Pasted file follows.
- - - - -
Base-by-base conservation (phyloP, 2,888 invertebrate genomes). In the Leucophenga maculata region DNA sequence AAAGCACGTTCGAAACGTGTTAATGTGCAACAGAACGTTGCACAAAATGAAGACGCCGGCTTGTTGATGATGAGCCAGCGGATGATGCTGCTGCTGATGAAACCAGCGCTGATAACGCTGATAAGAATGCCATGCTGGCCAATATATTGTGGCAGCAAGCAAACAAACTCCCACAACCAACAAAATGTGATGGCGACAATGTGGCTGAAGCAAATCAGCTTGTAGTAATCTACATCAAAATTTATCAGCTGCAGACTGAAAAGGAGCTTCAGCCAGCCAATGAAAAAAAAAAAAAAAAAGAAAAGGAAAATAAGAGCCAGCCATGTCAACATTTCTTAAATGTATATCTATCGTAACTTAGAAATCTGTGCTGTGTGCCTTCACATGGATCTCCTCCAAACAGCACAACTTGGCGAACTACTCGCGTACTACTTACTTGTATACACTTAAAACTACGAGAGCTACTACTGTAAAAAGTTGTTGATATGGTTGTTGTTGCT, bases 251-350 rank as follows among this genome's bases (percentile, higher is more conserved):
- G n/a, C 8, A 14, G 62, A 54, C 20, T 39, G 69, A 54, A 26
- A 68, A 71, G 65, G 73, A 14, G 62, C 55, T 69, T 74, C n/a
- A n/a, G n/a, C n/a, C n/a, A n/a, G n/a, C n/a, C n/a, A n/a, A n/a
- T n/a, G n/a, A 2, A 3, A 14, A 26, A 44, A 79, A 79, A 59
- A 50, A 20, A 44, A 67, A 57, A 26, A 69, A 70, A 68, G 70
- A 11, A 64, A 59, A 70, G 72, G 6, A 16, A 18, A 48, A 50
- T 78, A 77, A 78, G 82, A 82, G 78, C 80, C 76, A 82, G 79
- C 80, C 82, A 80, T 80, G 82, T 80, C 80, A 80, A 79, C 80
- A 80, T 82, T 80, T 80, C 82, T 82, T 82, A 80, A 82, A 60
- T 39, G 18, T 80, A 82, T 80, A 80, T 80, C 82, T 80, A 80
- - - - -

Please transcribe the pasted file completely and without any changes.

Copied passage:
Base-by-base conservation (phyloP, 2,888 invertebrate genomes). In the Leucophenga maculata region DNA sequence AAAGCACGTTCGAAACGTGTTAATGTGCAACAGAACGTTGCACAAAATGAAGACGCCGGCTTGTTGATGATGAGCCAGCGGATGATGCTGCTGCTGATGAAACCAGCGCTGATAACGCTGATAAGAATGCCATGCTGGCCAATATATTGTGGCAGCAAGCAAACAAACTCCCACAACCAACAAAATGTGATGGCGACAATGTGGCTGAAGCAAATCAGCTTGTAGTAATCTACATCAAAATTTATCAGCTGCAGACTGAAAAGGAGCTTCAGCCAGCCAATGAAAAAAAAAAAAAAAAAGAAAAGGAAAATAAGAGCCAGCCATGTCAACATTTCTTAAATGTATATCTATCGTAACTTAGAAATCTGTGCTGTGTGCCTTCACATGGATCTCCTCCAAACAGCACAACTTGGCGAACTACTCGCGTACTACTTACTTGTATACACTTAAAACTACGAGAGCTACTACTGTAAAAAGTTGTTGATATGGTTGTTGTTGCT, bases 251-350 rank as follows among this genome's bases (percentile, higher is more conserved):
- G n/a, C 8, A 14, G 62, A 54, C 20, T 39, G 69, A 54, A 26
- A 68, A 71, G 65, G 73, A 14, G 62, C 55, T 69, T 74, C n/a
- A n/a, G n/a, C n/a, C n/a, A n/a, G n/a, C n/a, C n/a, A n/a, A n/a
- T n/a, G n/a, A 2, A 3, A 14, A 26, A 44, A 79, A 79, A 59
- A 50, A 20, A 44, A 67, A 57, A 26, A 69, A 70, A 68, G 70
- A 11, A 64, A 59, A 70, G 72, G 6, A 16, A 18, A 48, A 50
- T 78, A 77, A 78, G 82, A 82, G 78, C 80, C 76, A 82, G 79
- C 80, C 82, A 80, T 80, G 82, T 80, C 80, A 80, A 79, C 80
- A 80, T 82, T 80, T 80, C 82, T 82, T 82, A 80, A 82, A 60
- T 39, G 18, T 80, A 82, T 80, A 80, T 80, C 82, T 80, A 80